Remodeling in Cells From Different Regions of the Reentrant Circuit During Ventricular Tachycardia
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Background— Anisotropic reentrant excitation occurs in the remodeled substrate of the epicardial border zone (EBZ) of the 5-day infarcted canine heart. Reentry is stabilized because of the formation of functional lines of block. We hypothesized that regional differences of ionic currents in cells of the EBZ form these lines of block. Therefore, we first mapped reentrant circuits of sustained tachycardias, then dispersed cells (infarct zone cells, IZs) from the central common pathway of the circuit (IZc) as well as from the other side of the line of block (outer pathway, IZo) for study.
Methods and Results— We mapped reentrant circuits in the EBZ of infarcted hearts during sustained ventricular tachycardias (>30 seconds, n=17 episodes, cycle lengths=218±7.9 ms). INa density was reduced in both IZc and IZo, and the kinetic properties of IZc INa were markedly altered versus IZo. Structural remodeling of the sodium channel protein Nav1.5 occurred in IZs, with cell surface localization differing from normal cells. Both IZc and IZo have similar but reduced ICaL, whereas IZc showed changes in Ca2+ current kinetics with an acceleration of current decay. Computer simulations of the 2D EBZ showed that incorporating only differences between INa in IZc and IZo prevented stability of the reentrant circuit. Incorporating only differences between ICaL in the IZc and IZo cells also prevented stability of the circuit. However, incorporating both INa and ICaL current differences stabilized the simulated reentrant circuit, and lines of block formed between the 2 distinct regions.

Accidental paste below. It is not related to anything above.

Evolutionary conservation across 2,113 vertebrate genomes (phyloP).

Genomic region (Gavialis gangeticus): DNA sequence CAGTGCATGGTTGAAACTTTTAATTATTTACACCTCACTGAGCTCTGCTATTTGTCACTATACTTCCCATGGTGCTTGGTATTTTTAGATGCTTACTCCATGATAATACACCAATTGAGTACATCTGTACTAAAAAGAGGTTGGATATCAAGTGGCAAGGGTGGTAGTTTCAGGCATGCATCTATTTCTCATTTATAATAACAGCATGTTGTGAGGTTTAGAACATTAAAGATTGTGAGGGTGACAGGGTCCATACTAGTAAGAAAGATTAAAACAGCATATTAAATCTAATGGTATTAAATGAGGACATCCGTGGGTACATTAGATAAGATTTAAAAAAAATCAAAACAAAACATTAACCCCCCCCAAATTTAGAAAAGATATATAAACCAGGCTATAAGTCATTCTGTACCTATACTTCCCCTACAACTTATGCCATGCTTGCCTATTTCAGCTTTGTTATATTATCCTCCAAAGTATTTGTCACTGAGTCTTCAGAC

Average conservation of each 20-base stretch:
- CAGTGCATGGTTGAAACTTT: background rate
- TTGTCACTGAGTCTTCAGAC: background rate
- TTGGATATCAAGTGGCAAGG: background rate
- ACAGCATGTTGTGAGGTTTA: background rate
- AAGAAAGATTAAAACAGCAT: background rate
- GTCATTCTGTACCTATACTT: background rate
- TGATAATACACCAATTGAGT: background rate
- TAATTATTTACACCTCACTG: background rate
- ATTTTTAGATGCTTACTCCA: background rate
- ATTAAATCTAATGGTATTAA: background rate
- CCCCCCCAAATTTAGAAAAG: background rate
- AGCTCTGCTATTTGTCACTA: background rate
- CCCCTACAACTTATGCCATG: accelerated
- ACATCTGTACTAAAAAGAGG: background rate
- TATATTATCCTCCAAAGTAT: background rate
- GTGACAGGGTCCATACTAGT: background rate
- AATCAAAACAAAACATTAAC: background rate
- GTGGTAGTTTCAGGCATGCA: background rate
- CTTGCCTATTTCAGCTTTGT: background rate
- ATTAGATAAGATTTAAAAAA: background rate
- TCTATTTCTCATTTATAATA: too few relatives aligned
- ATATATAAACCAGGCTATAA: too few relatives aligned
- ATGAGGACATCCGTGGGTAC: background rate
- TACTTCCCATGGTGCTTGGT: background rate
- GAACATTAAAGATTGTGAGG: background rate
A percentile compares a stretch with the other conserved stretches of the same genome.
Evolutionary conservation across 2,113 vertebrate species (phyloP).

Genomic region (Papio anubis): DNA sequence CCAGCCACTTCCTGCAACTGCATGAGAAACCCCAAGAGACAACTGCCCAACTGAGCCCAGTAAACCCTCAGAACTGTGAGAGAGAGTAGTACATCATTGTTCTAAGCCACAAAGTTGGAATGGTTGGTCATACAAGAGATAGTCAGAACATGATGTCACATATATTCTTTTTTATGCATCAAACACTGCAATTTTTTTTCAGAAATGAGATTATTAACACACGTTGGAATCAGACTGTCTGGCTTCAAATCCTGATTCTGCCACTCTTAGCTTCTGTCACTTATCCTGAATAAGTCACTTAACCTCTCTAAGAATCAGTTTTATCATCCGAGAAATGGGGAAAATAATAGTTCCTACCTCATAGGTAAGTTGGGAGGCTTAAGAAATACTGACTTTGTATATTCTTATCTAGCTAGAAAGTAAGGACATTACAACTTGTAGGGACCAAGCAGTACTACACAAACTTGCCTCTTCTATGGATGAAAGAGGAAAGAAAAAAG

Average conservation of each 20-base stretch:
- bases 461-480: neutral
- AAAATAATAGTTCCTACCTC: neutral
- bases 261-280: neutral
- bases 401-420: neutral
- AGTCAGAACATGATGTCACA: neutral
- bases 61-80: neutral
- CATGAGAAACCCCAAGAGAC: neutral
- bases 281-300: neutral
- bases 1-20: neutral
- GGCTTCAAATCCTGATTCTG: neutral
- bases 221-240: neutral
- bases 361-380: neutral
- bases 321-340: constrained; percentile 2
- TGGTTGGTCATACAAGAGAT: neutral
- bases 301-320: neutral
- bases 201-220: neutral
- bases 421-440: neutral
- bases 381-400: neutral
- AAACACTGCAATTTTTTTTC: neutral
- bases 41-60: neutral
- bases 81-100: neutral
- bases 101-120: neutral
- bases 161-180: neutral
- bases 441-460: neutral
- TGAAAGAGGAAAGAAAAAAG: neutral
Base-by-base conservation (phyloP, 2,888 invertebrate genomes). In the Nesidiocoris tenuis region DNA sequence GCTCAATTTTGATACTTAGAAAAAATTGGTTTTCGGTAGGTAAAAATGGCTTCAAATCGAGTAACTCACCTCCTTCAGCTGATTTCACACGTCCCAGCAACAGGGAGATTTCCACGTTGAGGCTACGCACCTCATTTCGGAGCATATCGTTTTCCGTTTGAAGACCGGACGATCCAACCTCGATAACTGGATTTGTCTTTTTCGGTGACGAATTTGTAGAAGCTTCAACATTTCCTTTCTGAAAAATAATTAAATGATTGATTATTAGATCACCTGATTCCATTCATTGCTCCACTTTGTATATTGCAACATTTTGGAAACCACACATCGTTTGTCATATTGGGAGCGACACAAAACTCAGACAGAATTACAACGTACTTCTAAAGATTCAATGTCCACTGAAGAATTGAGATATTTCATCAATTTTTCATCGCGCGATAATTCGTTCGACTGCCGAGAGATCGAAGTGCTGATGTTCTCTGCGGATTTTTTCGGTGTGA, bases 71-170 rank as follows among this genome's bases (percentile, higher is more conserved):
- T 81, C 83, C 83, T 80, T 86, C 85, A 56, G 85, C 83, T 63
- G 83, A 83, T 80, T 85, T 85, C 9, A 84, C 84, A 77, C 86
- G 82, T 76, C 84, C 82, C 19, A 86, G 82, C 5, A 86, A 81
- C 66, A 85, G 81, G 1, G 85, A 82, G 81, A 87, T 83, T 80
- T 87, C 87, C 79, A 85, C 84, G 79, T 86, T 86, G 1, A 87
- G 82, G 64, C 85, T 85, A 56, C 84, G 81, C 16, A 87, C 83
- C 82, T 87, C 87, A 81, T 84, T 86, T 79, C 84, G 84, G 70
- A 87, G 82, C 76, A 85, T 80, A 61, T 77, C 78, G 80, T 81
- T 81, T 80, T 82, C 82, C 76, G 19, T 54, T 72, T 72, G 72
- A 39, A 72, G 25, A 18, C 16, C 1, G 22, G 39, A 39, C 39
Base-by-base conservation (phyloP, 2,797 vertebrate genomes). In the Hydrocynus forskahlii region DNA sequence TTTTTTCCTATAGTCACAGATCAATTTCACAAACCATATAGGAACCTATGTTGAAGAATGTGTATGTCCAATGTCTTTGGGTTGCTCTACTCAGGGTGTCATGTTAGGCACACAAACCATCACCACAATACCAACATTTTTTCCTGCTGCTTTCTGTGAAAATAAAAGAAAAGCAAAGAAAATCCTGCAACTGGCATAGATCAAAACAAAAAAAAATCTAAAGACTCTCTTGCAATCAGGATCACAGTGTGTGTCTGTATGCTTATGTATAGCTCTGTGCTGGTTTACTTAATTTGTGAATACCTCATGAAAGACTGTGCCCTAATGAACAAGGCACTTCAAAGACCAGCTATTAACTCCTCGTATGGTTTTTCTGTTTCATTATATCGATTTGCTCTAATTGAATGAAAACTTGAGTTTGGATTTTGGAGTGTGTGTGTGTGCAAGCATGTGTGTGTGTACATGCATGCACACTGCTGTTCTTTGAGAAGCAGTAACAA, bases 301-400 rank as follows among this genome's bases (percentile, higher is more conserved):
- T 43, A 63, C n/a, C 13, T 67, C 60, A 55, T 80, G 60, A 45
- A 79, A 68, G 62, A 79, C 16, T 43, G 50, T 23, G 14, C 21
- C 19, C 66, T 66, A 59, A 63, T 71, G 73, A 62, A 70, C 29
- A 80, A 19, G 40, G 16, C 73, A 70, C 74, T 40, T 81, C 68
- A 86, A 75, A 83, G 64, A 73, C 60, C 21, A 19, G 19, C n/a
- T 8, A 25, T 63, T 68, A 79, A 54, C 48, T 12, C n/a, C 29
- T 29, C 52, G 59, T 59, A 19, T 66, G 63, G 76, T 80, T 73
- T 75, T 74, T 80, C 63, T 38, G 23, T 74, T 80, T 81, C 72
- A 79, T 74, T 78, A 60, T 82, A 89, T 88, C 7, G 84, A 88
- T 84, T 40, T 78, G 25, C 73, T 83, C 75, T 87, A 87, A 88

Conclusions— Despite differences in INa and ICaL properties in cells of the center and outer pathways of a reentrant circuit, the resulting changes in effective refractory periods tend to stabilize reentry in this remodeled substrate.
Received January 7, 2005; revision received July 22, 2005; accepted July 25, 2005.